NOTICE: THIS DECISION DOES NOT CREATE LEGAL PRECEDENT AND
MAY NOT BE CITED EXCEPT AS AUTHORIZED BY APPLICABLE RULES.
See Ariz. R. Supreme Court 111(c); ARCAP 28(c); Ariz. R. Crim. P. 31.24
FILED BY CLERK
MAR -8 2012
COURT OF APPEALS
IN THE COURT OF APPEALS
STATE OF ARIZONA
THE STATE OF ARIZONA,
2 CA-CR 2011-0380-PR
Not for Publication
Rule 111, Rules of
the Supreme Court
PETITION FOR REVIEW FROM THE SUPERIOR COURT OF PIMA COUNTY
Cause No. CR20070221
Honorable Jan E. Kearney, Judge
REVIEW GRANTED; RELIEF DENIED
The Hopkins Law Office, P.C.
By Cedric Martin Hopkins
B R A M M E R, Judge.
Attorney for Petitioner
Jose Arvizu petitions this court for review of the trial court’s denial of his
petition for post-conviction relief brought pursuant to Rule 32, Ariz. R. Crim. P. We will
not disturb that ruling unless the court clearly has abused its discretion. State v. Swoopes,
216 Ariz. 390, ¶ 4, 166 P.3d 945, 948 (App. 2007). Moreover, when that court’s ruling is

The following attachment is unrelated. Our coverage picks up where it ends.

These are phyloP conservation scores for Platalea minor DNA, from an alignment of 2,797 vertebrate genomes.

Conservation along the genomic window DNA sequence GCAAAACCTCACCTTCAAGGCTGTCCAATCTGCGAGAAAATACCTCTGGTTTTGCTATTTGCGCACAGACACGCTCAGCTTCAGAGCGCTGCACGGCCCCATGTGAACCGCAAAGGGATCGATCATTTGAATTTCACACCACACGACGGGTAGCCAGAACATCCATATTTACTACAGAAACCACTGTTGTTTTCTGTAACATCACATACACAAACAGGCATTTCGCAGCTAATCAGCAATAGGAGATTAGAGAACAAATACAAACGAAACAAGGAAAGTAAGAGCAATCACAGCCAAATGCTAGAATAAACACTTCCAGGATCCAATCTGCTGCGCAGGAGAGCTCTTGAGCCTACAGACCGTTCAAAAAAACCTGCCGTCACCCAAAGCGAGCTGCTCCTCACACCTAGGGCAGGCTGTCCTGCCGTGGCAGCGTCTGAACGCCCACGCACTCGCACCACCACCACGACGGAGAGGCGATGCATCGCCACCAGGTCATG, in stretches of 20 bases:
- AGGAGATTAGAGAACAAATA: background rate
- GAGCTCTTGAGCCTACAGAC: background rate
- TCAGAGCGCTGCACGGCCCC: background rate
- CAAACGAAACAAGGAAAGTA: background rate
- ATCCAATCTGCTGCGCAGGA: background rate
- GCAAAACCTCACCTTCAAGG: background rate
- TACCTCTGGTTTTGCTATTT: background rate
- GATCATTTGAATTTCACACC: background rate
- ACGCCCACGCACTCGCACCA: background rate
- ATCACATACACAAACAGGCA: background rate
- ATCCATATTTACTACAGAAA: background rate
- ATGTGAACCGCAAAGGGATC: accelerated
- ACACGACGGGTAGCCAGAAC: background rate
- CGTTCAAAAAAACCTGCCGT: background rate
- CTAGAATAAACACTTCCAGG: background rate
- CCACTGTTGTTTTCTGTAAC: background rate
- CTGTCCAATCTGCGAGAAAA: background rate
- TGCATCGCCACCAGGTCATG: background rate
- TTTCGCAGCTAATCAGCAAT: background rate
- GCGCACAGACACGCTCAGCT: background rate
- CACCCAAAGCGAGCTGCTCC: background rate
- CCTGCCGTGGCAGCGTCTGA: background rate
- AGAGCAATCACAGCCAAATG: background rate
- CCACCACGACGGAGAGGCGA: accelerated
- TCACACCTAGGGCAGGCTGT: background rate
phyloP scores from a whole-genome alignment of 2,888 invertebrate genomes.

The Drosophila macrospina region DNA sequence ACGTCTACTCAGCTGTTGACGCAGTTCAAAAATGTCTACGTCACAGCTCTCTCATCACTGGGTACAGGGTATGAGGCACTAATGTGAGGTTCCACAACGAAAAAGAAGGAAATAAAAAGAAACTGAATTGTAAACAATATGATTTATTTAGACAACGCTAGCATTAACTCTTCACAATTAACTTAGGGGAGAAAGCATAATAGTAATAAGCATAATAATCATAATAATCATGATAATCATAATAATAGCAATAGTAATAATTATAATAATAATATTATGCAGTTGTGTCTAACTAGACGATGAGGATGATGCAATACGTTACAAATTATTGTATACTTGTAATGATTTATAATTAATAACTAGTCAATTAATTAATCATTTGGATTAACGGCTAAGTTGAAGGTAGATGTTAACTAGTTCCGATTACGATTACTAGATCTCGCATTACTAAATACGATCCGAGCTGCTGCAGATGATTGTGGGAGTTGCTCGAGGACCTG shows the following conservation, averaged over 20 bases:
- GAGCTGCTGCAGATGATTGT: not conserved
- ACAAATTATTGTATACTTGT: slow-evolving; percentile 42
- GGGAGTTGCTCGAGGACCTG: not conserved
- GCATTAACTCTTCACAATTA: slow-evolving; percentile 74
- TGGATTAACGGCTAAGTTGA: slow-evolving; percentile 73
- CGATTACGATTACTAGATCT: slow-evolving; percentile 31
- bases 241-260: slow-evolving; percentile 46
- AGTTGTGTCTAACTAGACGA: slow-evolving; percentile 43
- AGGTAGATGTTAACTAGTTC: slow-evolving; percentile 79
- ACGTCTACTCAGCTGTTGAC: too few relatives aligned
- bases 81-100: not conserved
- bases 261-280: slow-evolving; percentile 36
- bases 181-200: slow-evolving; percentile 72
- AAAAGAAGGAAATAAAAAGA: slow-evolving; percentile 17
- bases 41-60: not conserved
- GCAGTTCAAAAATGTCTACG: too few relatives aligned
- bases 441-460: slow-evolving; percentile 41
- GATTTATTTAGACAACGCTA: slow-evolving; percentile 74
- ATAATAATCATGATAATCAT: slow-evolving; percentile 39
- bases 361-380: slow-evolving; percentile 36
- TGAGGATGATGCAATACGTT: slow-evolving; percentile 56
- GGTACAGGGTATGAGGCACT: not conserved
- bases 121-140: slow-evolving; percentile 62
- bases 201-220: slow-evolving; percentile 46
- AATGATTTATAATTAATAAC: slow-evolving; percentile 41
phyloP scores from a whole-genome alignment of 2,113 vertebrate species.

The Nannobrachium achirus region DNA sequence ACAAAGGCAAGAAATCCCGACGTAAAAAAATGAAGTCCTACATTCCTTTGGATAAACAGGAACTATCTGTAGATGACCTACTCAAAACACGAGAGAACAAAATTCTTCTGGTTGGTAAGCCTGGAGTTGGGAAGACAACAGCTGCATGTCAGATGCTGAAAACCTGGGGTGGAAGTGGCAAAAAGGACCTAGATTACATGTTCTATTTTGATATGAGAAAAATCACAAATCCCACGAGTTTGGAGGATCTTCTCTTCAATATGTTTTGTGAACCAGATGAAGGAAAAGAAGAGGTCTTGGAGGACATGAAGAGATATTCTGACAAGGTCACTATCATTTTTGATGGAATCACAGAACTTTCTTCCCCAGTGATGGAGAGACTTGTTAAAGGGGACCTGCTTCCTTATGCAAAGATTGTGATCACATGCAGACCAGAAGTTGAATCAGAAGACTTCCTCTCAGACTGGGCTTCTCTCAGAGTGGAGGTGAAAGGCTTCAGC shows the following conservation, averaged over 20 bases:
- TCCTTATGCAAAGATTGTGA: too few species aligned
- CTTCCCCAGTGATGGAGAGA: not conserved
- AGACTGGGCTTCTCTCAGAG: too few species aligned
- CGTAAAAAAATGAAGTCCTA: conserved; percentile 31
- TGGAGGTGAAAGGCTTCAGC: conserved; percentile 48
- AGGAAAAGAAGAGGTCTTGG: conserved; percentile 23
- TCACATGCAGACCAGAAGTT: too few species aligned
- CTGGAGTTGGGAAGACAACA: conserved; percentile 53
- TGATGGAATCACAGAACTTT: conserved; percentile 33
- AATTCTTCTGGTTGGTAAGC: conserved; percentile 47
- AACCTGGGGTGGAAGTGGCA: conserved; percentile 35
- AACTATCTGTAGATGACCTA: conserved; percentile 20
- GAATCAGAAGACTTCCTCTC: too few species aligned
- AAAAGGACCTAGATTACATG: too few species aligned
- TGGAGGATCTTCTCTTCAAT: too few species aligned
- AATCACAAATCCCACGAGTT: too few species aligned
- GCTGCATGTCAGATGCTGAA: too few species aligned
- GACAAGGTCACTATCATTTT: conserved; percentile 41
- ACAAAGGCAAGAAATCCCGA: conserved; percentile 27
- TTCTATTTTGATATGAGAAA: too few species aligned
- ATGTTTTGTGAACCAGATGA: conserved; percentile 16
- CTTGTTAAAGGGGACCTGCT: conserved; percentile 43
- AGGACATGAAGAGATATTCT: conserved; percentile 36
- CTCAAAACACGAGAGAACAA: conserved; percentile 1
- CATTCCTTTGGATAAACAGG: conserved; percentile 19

based on findings of fact after an evidentiary hearing, we accept those findings unless
they are clearly erroneous. State v. Sasak, 178 Ariz. 182, 186, 871 P.2d 729, 733 (App.
1993). Thus, we view the evidence presented at that hearing in the light most favorable
to sustaining the court’s ruling and will uphold the court’s factual determinations if they
are based on substantial evidence. Id.
methamphetamine for sale and conspiracy. He was sentenced to concurrent, presumptive
prison terms, the longer of which was ten years. He did not appeal. Arvizu filed a notice
and petition seeking post-conviction relief, arguing his trial counsel had been ineffective
because he had not requested a limiting instruction regarding evidence of prior acts and
did not advise Arvizu properly “with respect to the offered plea agreement,” specifically
asserting that he did not understand the sentencing range contained in the second plea
offer and would have accepted that plea had counsel informed him he would not call a
certain defense witness at trial. Arvizu additionally argued his sentence was improper